Mr Taylor, who maintains his innocence, will serve his sentence in the UK.
Prosecutors had called for Charles Taylor to be given 80 years in jail as the court does not have the power to impose life sentences or capital punishment. He was found guilty in April of 11 counts, including rape, murder, sexual slavery and recruiting child soldiers.
The trial Prosecutor Brenda Hollis had argued: “Mr Taylor was the root which fed and maintained the RUF and AFRC/RUF alliance alive. Without him the rebel movement, with its attendant crimes, would have suffered an earlier death.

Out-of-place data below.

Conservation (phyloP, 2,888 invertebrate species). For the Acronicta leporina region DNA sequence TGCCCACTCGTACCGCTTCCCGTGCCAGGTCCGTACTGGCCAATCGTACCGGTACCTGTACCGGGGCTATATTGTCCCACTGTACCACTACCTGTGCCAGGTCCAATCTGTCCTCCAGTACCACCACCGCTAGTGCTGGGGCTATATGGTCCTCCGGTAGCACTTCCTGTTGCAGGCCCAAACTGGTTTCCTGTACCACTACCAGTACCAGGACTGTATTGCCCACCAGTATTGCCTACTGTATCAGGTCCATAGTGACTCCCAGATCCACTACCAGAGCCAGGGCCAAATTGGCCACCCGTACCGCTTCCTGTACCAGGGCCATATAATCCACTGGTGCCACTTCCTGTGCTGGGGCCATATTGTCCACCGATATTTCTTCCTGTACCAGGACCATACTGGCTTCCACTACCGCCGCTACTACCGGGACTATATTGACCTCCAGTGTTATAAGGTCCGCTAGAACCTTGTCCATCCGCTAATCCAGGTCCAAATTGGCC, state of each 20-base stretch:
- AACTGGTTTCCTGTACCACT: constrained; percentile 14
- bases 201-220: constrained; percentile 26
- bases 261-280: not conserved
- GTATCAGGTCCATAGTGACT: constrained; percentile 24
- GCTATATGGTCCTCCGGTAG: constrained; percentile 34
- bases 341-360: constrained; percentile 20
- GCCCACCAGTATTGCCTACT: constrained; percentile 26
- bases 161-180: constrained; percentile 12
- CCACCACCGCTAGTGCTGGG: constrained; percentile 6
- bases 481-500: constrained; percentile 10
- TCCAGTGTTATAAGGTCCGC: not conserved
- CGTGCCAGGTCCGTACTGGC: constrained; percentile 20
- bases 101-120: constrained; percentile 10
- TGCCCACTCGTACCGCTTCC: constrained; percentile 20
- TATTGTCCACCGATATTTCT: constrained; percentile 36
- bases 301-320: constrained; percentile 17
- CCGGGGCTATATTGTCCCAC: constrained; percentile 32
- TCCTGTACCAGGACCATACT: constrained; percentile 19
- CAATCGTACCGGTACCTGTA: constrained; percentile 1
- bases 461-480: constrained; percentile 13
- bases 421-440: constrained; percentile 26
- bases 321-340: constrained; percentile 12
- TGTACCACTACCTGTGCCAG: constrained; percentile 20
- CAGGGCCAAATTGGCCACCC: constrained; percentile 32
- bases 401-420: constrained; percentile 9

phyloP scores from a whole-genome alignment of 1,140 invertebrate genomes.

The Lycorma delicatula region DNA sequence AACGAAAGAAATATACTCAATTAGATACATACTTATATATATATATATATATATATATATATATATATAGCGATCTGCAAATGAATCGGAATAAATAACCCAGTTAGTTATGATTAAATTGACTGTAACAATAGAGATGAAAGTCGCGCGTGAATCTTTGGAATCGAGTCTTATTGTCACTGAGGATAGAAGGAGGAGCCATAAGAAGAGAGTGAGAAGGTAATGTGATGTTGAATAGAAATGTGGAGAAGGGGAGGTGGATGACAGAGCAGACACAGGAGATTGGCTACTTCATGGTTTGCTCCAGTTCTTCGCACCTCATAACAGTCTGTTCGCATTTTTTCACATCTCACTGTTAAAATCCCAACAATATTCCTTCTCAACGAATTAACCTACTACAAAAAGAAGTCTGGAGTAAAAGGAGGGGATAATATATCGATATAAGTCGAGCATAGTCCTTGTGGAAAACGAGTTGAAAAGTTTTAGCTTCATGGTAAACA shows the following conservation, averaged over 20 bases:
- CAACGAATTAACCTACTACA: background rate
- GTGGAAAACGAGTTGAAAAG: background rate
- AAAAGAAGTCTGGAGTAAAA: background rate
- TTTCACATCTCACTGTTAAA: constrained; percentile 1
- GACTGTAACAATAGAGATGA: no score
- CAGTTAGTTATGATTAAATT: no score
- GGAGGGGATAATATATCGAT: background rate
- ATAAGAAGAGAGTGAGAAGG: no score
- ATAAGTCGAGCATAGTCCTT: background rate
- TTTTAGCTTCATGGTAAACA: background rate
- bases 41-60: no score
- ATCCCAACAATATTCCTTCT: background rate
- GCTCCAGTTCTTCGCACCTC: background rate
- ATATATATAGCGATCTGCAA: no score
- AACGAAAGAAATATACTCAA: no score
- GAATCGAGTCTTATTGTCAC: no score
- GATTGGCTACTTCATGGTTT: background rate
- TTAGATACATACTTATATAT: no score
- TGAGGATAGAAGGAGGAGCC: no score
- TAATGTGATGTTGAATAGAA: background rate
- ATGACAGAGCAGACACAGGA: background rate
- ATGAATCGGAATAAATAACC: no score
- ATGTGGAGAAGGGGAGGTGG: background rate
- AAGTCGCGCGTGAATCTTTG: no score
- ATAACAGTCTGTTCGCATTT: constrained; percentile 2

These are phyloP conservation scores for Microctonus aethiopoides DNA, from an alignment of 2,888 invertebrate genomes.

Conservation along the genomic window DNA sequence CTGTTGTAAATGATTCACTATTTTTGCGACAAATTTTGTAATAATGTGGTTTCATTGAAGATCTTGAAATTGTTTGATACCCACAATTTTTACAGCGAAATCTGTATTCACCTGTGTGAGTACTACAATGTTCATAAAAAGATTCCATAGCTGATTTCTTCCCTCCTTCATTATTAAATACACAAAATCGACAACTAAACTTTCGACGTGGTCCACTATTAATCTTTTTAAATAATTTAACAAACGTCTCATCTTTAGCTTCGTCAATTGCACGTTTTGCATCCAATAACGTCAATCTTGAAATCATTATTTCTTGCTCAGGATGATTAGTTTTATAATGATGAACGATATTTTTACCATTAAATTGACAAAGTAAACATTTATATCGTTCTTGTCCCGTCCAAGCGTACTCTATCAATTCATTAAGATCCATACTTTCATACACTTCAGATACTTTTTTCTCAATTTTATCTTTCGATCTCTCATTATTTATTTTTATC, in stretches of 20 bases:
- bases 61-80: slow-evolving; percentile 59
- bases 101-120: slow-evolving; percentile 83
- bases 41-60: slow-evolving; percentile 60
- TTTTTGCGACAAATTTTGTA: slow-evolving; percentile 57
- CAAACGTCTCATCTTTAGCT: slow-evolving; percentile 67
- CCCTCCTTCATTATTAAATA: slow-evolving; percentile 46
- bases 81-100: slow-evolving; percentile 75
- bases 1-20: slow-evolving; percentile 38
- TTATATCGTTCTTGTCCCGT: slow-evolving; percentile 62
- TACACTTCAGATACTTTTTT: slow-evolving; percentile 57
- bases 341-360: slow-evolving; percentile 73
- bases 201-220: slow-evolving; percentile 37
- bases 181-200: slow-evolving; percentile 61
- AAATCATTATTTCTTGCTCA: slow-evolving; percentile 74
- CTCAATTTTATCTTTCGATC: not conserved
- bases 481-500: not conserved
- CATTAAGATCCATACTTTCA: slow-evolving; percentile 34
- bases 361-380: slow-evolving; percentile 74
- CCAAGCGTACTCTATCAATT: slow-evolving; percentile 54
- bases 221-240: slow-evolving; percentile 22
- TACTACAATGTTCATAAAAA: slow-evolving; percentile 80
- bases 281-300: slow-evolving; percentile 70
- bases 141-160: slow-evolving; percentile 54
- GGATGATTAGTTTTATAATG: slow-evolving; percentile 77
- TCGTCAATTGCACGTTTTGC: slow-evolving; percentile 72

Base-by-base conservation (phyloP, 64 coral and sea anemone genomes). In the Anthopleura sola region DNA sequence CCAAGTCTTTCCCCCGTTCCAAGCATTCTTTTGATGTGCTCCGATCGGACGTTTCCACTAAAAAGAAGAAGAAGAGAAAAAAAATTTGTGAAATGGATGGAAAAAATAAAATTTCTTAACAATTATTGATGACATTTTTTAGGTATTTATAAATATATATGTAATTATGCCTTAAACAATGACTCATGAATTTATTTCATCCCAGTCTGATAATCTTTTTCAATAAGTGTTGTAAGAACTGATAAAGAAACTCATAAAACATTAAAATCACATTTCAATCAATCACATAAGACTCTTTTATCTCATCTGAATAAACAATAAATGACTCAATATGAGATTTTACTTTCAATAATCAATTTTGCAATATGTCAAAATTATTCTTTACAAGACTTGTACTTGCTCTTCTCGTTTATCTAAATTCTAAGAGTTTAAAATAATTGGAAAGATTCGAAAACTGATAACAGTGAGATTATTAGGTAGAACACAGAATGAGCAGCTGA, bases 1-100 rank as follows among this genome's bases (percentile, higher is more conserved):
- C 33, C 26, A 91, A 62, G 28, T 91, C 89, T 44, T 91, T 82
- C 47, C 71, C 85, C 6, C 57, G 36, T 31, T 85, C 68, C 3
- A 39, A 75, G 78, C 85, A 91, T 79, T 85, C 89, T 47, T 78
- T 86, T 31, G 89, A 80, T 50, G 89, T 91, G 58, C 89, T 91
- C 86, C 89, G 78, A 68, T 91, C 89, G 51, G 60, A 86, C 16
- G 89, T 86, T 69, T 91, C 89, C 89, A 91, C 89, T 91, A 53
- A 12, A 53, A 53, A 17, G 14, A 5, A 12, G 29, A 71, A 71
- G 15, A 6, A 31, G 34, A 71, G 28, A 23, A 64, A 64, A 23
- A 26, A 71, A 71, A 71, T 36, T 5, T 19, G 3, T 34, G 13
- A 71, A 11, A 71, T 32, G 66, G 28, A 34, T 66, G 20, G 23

“His own involvement was more pervasive than the other senior leaders of the AFRC and RUF whose sentences are now final”.
Human Rights organisation Global Witness said Mr Taylor’s trial highlighted the way in which he used natural resources such as diamonds to fund his campaign of brutal war, while also providing him with a personal fortune.
The charity’s Founder Director Patrick Alley said: “Today’s sentence not only reflects the severity of Taylor’s crimes but sends a clear message that individuals who aid and abet war crimes can no longer act with impunity”.